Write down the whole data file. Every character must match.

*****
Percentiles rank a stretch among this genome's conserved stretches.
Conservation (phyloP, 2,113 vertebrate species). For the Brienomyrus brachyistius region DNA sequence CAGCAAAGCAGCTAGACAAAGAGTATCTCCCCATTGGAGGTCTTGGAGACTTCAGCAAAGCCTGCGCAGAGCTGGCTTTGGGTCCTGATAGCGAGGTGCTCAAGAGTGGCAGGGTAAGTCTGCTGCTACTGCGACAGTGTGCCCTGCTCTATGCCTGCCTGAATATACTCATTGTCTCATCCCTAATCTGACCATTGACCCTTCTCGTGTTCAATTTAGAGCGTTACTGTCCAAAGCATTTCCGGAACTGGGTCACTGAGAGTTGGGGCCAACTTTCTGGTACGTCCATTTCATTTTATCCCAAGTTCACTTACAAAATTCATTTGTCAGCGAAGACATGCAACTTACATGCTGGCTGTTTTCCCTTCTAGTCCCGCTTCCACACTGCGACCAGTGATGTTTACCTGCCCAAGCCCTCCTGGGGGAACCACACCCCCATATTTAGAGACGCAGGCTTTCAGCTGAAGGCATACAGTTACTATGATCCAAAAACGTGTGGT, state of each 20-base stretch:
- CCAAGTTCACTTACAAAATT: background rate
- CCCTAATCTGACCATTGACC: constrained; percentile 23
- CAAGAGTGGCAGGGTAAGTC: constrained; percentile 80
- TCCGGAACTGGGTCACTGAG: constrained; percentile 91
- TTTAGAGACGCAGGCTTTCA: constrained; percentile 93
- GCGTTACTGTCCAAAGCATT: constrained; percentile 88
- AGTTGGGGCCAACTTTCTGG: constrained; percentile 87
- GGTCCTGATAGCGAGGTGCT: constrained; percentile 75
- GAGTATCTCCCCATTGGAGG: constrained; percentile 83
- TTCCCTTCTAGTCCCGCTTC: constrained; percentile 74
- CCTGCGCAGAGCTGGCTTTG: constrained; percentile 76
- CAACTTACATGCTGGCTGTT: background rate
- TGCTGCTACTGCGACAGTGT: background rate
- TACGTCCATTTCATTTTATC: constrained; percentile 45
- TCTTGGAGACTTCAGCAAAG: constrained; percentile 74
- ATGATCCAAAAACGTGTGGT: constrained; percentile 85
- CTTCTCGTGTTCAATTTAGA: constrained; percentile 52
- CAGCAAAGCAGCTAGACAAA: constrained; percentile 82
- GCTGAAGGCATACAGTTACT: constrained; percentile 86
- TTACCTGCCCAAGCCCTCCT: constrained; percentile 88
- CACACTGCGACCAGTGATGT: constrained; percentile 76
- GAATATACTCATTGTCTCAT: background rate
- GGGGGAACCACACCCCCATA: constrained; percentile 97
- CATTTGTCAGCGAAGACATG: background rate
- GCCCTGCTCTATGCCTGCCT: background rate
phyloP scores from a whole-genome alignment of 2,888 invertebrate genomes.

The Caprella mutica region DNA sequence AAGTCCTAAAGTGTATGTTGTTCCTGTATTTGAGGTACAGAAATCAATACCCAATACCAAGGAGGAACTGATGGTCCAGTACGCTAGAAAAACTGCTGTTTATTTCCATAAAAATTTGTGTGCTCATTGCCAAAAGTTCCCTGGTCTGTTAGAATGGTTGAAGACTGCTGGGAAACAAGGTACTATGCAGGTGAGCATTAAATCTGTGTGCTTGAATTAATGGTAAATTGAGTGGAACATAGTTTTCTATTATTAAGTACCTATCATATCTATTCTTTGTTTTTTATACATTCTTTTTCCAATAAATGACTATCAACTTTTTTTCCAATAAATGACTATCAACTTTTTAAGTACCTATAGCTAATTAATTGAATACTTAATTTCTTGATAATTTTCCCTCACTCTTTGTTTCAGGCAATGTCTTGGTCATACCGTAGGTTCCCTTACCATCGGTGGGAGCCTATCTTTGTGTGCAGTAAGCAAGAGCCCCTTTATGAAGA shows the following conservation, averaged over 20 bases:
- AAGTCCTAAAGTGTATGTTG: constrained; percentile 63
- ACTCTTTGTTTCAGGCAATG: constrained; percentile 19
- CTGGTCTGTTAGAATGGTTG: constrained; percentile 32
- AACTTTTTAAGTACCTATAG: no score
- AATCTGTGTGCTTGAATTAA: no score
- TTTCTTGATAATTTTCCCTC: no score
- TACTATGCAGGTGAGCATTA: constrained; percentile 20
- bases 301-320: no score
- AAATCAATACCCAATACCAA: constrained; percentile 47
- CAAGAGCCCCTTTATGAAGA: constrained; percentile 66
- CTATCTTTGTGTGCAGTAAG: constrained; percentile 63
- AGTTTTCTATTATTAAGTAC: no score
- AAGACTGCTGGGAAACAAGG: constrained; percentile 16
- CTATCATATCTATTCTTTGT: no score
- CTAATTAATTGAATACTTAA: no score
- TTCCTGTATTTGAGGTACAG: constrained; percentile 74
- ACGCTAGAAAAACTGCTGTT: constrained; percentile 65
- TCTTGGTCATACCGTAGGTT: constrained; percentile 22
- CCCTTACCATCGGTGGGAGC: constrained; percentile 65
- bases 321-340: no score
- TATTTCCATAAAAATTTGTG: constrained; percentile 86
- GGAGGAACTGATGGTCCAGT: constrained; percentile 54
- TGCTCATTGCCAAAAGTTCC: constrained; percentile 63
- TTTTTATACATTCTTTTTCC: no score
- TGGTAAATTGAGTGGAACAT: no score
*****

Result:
Percentiles rank a stretch among this genome's conserved stretches.
Conservation (phyloP, 2,113 vertebrate species). For the Brienomyrus brachyistius region DNA sequence CAGCAAAGCAGCTAGACAAAGAGTATCTCCCCATTGGAGGTCTTGGAGACTTCAGCAAAGCCTGCGCAGAGCTGGCTTTGGGTCCTGATAGCGAGGTGCTCAAGAGTGGCAGGGTAAGTCTGCTGCTACTGCGACAGTGTGCCCTGCTCTATGCCTGCCTGAATATACTCATTGTCTCATCCCTAATCTGACCATTGACCCTTCTCGTGTTCAATTTAGAGCGTTACTGTCCAAAGCATTTCCGGAACTGGGTCACTGAGAGTTGGGGCCAACTTTCTGGTACGTCCATTTCATTTTATCCCAAGTTCACTTACAAAATTCATTTGTCAGCGAAGACATGCAACTTACATGCTGGCTGTTTTCCCTTCTAGTCCCGCTTCCACACTGCGACCAGTGATGTTTACCTGCCCAAGCCCTCCTGGGGGAACCACACCCCCATATTTAGAGACGCAGGCTTTCAGCTGAAGGCATACAGTTACTATGATCCAAAAACGTGTGGT, state of each 20-base stretch:
- CCAAGTTCACTTACAAAATT: background rate
- CCCTAATCTGACCATTGACC: constrained; percentile 23
- CAAGAGTGGCAGGGTAAGTC: constrained; percentile 80
- TCCGGAACTGGGTCACTGAG: constrained; percentile 91
- TTTAGAGACGCAGGCTTTCA: constrained; percentile 93
- GCGTTACTGTCCAAAGCATT: constrained; percentile 88
- AGTTGGGGCCAACTTTCTGG: constrained; percentile 87
- GGTCCTGATAGCGAGGTGCT: constrained; percentile 75
- GAGTATCTCCCCATTGGAGG: constrained; percentile 83
- TTCCCTTCTAGTCCCGCTTC: constrained; percentile 74
- CCTGCGCAGAGCTGGCTTTG: constrained; percentile 76
- CAACTTACATGCTGGCTGTT: background rate
- TGCTGCTACTGCGACAGTGT: background rate
- TACGTCCATTTCATTTTATC: constrained; percentile 45
- TCTTGGAGACTTCAGCAAAG: constrained; percentile 74
- ATGATCCAAAAACGTGTGGT: constrained; percentile 85
- CTTCTCGTGTTCAATTTAGA: constrained; percentile 52
- CAGCAAAGCAGCTAGACAAA: constrained; percentile 82
- GCTGAAGGCATACAGTTACT: constrained; percentile 86
- TTACCTGCCCAAGCCCTCCT: constrained; percentile 88
- CACACTGCGACCAGTGATGT: constrained; percentile 76
- GAATATACTCATTGTCTCAT: background rate
- GGGGGAACCACACCCCCATA: constrained; percentile 97
- CATTTGTCAGCGAAGACATG: background rate
- GCCCTGCTCTATGCCTGCCT: background rate
phyloP scores from a whole-genome alignment of 2,888 invertebrate genomes.

The Caprella mutica region DNA sequence AAGTCCTAAAGTGTATGTTGTTCCTGTATTTGAGGTACAGAAATCAATACCCAATACCAAGGAGGAACTGATGGTCCAGTACGCTAGAAAAACTGCTGTTTATTTCCATAAAAATTTGTGTGCTCATTGCCAAAAGTTCCCTGGTCTGTTAGAATGGTTGAAGACTGCTGGGAAACAAGGTACTATGCAGGTGAGCATTAAATCTGTGTGCTTGAATTAATGGTAAATTGAGTGGAACATAGTTTTCTATTATTAAGTACCTATCATATCTATTCTTTGTTTTTTATACATTCTTTTTCCAATAAATGACTATCAACTTTTTTTCCAATAAATGACTATCAACTTTTTAAGTACCTATAGCTAATTAATTGAATACTTAATTTCTTGATAATTTTCCCTCACTCTTTGTTTCAGGCAATGTCTTGGTCATACCGTAGGTTCCCTTACCATCGGTGGGAGCCTATCTTTGTGTGCAGTAAGCAAGAGCCCCTTTATGAAGA shows the following conservation, averaged over 20 bases:
- AAGTCCTAAAGTGTATGTTG: constrained; percentile 63
- ACTCTTTGTTTCAGGCAATG: constrained; percentile 19
- CTGGTCTGTTAGAATGGTTG: constrained; percentile 32
- AACTTTTTAAGTACCTATAG: no score
- AATCTGTGTGCTTGAATTAA: no score
- TTTCTTGATAATTTTCCCTC: no score
- TACTATGCAGGTGAGCATTA: constrained; percentile 20
- bases 301-320: no score
- AAATCAATACCCAATACCAA: constrained; percentile 47
- CAAGAGCCCCTTTATGAAGA: constrained; percentile 66
- CTATCTTTGTGTGCAGTAAG: constrained; percentile 63
- AGTTTTCTATTATTAAGTAC: no score
- AAGACTGCTGGGAAACAAGG: constrained; percentile 16
- CTATCATATCTATTCTTTGT: no score
- CTAATTAATTGAATACTTAA: no score
- TTCCTGTATTTGAGGTACAG: constrained; percentile 74
- ACGCTAGAAAAACTGCTGTT: constrained; percentile 65
- TCTTGGTCATACCGTAGGTT: constrained; percentile 22
- CCCTTACCATCGGTGGGAGC: constrained; percentile 65
- bases 321-340: no score
- TATTTCCATAAAAATTTGTG: constrained; percentile 86
- GGAGGAACTGATGGTCCAGT: constrained; percentile 54
- TGCTCATTGCCAAAAGTTCC: constrained; percentile 63
- TTTTTATACATTCTTTTTCC: no score
- TGGTAAATTGAGTGGAACAT: no score